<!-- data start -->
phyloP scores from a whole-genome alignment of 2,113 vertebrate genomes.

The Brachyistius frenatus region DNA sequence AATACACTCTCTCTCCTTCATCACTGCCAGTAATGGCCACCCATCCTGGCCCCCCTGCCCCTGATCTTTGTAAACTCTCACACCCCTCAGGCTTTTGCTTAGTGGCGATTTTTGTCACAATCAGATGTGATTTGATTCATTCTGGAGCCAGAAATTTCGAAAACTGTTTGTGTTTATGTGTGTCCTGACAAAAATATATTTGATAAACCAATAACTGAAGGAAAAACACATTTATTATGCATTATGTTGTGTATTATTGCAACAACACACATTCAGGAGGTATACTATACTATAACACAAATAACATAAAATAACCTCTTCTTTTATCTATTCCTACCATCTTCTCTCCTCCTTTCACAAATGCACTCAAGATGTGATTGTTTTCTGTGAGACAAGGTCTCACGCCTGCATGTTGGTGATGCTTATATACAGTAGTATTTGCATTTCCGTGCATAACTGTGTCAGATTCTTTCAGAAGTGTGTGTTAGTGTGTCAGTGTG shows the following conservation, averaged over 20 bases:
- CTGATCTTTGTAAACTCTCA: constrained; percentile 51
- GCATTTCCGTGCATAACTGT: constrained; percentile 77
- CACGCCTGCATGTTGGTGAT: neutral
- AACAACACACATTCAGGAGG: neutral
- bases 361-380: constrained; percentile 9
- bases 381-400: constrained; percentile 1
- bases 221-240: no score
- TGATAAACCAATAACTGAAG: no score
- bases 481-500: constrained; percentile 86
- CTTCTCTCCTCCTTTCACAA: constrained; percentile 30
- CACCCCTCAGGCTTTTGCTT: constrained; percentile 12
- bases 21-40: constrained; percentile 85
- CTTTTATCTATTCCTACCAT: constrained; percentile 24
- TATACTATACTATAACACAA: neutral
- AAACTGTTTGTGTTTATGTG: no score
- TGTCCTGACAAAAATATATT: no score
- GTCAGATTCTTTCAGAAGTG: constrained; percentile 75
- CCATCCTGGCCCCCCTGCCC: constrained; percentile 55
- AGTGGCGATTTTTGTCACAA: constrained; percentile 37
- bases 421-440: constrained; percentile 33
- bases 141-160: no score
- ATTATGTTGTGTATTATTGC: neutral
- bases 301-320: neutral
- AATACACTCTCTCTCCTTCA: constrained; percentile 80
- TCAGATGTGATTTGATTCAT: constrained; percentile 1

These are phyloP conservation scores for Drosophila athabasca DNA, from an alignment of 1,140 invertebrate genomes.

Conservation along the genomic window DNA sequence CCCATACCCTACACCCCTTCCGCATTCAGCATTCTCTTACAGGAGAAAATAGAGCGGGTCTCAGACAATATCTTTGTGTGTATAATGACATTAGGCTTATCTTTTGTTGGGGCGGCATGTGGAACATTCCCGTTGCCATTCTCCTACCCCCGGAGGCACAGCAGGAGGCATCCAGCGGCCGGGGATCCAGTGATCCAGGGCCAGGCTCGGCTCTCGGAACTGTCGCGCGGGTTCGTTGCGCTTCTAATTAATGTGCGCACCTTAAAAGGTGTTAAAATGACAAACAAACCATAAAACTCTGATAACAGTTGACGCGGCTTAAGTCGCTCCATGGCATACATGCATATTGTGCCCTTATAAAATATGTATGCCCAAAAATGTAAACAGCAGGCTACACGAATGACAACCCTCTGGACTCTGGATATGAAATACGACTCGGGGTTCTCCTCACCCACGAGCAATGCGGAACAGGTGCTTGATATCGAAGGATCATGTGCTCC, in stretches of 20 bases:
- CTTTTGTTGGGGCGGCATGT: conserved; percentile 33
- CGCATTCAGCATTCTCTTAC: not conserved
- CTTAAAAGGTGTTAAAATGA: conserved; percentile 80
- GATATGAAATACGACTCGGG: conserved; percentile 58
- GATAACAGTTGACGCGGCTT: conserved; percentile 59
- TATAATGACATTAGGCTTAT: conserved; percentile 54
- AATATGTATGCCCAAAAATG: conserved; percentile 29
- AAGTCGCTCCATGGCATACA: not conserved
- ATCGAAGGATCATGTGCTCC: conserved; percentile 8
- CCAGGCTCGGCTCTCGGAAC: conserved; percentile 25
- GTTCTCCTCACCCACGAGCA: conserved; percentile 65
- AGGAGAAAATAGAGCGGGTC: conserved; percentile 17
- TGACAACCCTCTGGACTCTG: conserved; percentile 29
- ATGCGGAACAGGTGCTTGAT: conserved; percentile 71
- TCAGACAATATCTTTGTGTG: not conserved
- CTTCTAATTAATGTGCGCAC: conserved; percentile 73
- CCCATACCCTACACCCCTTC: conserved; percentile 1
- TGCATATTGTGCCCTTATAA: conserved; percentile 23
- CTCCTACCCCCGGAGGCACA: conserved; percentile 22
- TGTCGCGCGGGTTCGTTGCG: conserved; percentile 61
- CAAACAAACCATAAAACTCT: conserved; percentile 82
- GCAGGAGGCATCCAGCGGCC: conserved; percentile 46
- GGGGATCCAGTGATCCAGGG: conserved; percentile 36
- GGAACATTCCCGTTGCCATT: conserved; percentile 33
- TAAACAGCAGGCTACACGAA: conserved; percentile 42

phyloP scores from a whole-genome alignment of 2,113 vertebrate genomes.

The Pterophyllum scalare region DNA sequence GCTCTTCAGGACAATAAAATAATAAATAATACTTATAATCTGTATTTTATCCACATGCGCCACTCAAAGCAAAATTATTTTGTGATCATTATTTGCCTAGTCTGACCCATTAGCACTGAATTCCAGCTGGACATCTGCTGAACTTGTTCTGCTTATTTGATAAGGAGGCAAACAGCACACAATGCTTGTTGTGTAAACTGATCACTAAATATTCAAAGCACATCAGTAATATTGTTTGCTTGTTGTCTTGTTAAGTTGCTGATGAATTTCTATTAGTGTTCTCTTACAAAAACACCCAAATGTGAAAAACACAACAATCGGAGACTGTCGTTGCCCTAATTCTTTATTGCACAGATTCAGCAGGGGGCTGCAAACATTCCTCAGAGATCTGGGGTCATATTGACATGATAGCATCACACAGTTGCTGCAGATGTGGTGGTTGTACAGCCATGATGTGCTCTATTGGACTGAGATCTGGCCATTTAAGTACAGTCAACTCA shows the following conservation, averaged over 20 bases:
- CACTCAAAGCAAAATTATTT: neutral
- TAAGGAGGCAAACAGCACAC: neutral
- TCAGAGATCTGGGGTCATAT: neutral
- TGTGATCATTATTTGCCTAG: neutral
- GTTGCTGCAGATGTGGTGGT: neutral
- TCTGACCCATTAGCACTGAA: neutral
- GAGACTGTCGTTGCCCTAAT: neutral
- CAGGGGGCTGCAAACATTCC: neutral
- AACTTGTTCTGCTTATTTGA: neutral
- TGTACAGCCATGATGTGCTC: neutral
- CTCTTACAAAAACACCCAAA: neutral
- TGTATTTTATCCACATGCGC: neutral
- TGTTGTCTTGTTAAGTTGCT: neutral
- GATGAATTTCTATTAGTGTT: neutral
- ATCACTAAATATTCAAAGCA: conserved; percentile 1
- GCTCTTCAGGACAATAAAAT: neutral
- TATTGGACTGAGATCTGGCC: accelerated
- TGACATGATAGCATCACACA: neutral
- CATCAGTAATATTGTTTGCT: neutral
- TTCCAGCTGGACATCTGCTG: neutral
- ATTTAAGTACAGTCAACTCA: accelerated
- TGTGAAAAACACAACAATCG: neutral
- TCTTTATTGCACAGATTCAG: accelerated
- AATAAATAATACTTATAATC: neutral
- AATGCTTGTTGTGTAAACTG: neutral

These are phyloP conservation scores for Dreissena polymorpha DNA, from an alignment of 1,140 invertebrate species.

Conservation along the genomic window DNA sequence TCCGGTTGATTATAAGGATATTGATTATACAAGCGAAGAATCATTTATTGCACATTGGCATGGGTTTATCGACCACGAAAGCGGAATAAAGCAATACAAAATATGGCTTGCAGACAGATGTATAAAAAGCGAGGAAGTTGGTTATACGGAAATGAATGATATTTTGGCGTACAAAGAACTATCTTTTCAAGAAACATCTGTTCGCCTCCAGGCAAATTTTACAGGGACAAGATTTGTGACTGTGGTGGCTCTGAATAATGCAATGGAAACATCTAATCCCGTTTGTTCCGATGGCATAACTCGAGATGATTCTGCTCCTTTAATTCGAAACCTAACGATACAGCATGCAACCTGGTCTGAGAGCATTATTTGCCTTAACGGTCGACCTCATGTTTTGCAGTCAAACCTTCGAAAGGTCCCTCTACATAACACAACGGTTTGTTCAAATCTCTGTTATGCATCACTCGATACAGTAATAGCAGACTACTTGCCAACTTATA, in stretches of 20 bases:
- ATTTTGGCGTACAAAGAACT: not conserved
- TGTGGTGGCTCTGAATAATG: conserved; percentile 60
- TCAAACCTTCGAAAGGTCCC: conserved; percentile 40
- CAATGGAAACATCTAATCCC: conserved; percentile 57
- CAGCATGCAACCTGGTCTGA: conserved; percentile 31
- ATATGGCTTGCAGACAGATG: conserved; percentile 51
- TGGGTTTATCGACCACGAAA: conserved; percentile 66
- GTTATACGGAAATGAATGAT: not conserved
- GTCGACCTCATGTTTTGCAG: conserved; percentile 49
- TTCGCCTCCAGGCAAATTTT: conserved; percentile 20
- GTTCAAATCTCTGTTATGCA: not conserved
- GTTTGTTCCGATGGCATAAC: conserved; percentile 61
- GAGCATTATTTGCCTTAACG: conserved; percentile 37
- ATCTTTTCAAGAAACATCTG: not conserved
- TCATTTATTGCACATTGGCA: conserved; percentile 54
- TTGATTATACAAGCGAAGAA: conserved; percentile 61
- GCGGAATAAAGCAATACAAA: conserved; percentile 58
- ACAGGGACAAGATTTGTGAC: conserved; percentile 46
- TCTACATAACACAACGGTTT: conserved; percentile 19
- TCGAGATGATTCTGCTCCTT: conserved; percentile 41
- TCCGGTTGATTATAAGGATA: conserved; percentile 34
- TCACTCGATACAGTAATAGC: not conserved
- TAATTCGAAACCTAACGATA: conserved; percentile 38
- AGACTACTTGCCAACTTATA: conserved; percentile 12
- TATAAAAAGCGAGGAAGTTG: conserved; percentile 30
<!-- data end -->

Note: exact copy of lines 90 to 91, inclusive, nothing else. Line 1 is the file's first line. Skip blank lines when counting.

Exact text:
- TGGGTTTATCGACCACGAAA: conserved; percentile 66
- GTTATACGGAAATGAATGAT: not conserved